In science, a model is a representation of an idea; a physical, conceptual or mathematical representation that is used to describe and explain phenomena that are too complex to be observed directly. Scientific models are used to explain and predict the behaviour of real objects or systems.

Models of our solar system are a good example of a scientific model which can be made at varying levels of complexity. A simple model would be a diagram that labels the most important parts of the solar system. If we want to understand more about how the planets in our solar system solar system and the sun are position in relation to one another, we might want to build a physical model.

The vast distances between planets makes constructing a physical scale model of the Solar System a challenging task. For example,  the distance between the Earth and the Sun is almost 12,000 times the diameter of the Earth. However scale models of the solar system do exist, including the Solar System Drive in Coonabarabran.

Improved technology has given us the ability to create a wider variety of models of the solar system, many of which are for educational purposes.

Making a model of the Solar System can help us understand how it works

In other cases, scientists are less interested in how things look and more interested in how things work. For example, models are used to investigate how the landscape of Mars may have been formed and how it evolved over time.

All of these things are scientific models. Just like these models help us investigate and understand different phenomena within or aspects of our solar system, we can create models that help us investigate hard coral cover on the Great Barrier Reef.  To learn more about scientific modelling in general, follow these links:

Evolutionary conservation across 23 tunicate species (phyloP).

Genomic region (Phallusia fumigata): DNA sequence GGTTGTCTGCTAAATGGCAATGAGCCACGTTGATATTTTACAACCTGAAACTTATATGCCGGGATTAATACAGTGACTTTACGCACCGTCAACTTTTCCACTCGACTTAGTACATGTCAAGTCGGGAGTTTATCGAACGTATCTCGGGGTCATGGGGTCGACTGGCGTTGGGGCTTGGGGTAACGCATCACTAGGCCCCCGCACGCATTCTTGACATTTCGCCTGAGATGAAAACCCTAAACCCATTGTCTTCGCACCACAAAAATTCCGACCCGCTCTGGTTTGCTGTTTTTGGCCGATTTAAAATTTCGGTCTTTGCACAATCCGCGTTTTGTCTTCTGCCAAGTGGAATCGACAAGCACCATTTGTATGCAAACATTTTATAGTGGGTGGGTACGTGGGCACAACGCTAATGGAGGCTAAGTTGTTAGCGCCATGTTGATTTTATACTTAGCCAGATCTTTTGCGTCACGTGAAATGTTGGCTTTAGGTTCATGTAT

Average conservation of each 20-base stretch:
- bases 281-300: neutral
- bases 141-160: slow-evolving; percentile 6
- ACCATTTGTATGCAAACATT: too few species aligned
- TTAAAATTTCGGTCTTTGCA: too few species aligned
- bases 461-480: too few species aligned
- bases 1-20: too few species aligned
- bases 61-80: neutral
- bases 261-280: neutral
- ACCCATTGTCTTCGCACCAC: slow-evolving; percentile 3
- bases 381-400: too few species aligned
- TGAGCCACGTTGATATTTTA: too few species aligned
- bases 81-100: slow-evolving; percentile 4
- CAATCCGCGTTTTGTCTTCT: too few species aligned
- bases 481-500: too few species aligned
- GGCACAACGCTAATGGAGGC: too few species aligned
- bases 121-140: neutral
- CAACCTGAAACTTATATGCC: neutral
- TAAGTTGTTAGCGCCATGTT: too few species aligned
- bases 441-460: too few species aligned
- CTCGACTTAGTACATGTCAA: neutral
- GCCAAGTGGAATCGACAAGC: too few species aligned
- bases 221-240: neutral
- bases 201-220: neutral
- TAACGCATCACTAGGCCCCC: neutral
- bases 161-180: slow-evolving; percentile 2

In the Virtual Reef Diver project, we combine data from our citizen scientists’ classification of images with other data sets to create our model.

The main components of our model are

  1. Estimates of coral cover which are obtained from a variety of sources, including classification of images by images by citizen scientists and images taken and processed by professional reef monitoring teams.
  2. Other known factors that affect coral cover such as cyclones, coral bleaching, position on the reef, and whether fishing is allowed in the area, are all included in the model. These factors are known as “covariates” and account for both direct and indirect sources of variation in coral cover.
  3. Temporal autocorrelation i.e. the fact that the same location is likely to be similar over time unless a disturbance, like a cyclone, happens in that location. For example, coral will continue to grow slowly, year by year, unless a disturbance like coral bleaching occurs, which causes a sudden change.
  4. Spatial autocorrelation i.e. the fact that locations close to each other will tend to be more similar than locations further apart. For example, if a location has been affected by a cyclne it is likely that nearby locaitons were also affected by that same cyclone.
  5. Noise, or error i.e the remaining variation in coral cover data that our model doesn’t explain.


Model of coral cover using all data sources versus using professional monitoring data only
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